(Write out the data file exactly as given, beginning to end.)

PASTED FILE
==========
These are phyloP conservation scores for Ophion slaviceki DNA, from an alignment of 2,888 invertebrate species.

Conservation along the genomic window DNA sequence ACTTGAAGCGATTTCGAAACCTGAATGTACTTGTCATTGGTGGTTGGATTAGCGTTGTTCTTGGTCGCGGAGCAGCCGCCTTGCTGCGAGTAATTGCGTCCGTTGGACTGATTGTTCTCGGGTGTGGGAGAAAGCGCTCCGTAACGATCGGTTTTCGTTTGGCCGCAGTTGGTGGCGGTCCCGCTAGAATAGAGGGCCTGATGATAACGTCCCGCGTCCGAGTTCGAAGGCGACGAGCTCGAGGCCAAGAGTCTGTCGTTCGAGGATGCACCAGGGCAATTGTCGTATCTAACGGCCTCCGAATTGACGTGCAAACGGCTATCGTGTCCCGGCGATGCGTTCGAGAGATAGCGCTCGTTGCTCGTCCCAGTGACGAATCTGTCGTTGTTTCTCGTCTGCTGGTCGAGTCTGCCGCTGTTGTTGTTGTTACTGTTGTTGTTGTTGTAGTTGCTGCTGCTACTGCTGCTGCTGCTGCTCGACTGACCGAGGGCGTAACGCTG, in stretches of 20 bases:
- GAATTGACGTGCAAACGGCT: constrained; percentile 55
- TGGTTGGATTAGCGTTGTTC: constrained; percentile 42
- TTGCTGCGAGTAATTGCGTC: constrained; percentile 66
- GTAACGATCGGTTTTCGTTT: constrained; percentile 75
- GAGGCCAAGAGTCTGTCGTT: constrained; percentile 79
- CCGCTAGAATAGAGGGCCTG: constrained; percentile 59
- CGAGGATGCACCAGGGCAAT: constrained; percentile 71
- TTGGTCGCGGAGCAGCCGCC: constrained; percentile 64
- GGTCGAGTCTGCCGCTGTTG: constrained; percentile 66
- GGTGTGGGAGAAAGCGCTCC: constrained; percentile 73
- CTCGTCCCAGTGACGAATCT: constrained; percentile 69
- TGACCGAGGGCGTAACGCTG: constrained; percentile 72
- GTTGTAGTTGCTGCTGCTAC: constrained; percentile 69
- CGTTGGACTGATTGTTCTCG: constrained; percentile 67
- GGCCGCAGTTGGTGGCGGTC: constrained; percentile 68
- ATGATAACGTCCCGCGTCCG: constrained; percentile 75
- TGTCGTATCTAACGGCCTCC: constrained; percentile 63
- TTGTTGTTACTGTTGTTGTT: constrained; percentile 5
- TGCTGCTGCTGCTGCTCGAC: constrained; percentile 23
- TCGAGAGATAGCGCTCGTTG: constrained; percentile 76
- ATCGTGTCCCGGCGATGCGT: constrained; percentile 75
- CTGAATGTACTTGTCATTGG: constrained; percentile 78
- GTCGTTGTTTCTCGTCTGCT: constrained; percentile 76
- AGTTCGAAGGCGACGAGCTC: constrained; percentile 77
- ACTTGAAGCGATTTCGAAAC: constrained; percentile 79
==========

These are phyloP conservation scores for Ophion slaviceki DNA, from an alignment of 2,888 invertebrate species.

Conservation along the genomic window DNA sequence ACTTGAAGCGATTTCGAAACCTGAATGTACTTGTCATTGGTGGTTGGATTAGCGTTGTTCTTGGTCGCGGAGCAGCCGCCTTGCTGCGAGTAATTGCGTCCGTTGGACTGATTGTTCTCGGGTGTGGGAGAAAGCGCTCCGTAACGATCGGTTTTCGTTTGGCCGCAGTTGGTGGCGGTCCCGCTAGAATAGAGGGCCTGATGATAACGTCCCGCGTCCGAGTTCGAAGGCGACGAGCTCGAGGCCAAGAGTCTGTCGTTCGAGGATGCACCAGGGCAATTGTCGTATCTAACGGCCTCCGAATTGACGTGCAAACGGCTATCGTGTCCCGGCGATGCGTTCGAGAGATAGCGCTCGTTGCTCGTCCCAGTGACGAATCTGTCGTTGTTTCTCGTCTGCTGGTCGAGTCTGCCGCTGTTGTTGTTGTTACTGTTGTTGTTGTTGTAGTTGCTGCTGCTACTGCTGCTGCTGCTGCTCGACTGACCGAGGGCGTAACGCTG, in stretches of 20 bases:
- GAATTGACGTGCAAACGGCT: constrained; percentile 55
- TGGTTGGATTAGCGTTGTTC: constrained; percentile 42
- TTGCTGCGAGTAATTGCGTC: constrained; percentile 66
- GTAACGATCGGTTTTCGTTT: constrained; percentile 75
- GAGGCCAAGAGTCTGTCGTT: constrained; percentile 79
- CCGCTAGAATAGAGGGCCTG: constrained; percentile 59
- CGAGGATGCACCAGGGCAAT: constrained; percentile 71
- TTGGTCGCGGAGCAGCCGCC: constrained; percentile 64
- GGTCGAGTCTGCCGCTGTTG: constrained; percentile 66
- GGTGTGGGAGAAAGCGCTCC: constrained; percentile 73
- CTCGTCCCAGTGACGAATCT: constrained; percentile 69
- TGACCGAGGGCGTAACGCTG: constrained; percentile 72
- GTTGTAGTTGCTGCTGCTAC: constrained; percentile 69
- CGTTGGACTGATTGTTCTCG: constrained; percentile 67
- GGCCGCAGTTGGTGGCGGTC: constrained; percentile 68
- ATGATAACGTCCCGCGTCCG: constrained; percentile 75
- TGTCGTATCTAACGGCCTCC: constrained; percentile 63
- TTGTTGTTACTGTTGTTGTT: constrained; percentile 5
- TGCTGCTGCTGCTGCTCGAC: constrained; percentile 23
- TCGAGAGATAGCGCTCGTTG: constrained; percentile 76
- ATCGTGTCCCGGCGATGCGT: constrained; percentile 75
- CTGAATGTACTTGTCATTGG: constrained; percentile 78
- GTCGTTGTTTCTCGTCTGCT: constrained; percentile 76
- AGTTCGAAGGCGACGAGCTC: constrained; percentile 77
- ACTTGAAGCGATTTCGAAAC: constrained; percentile 79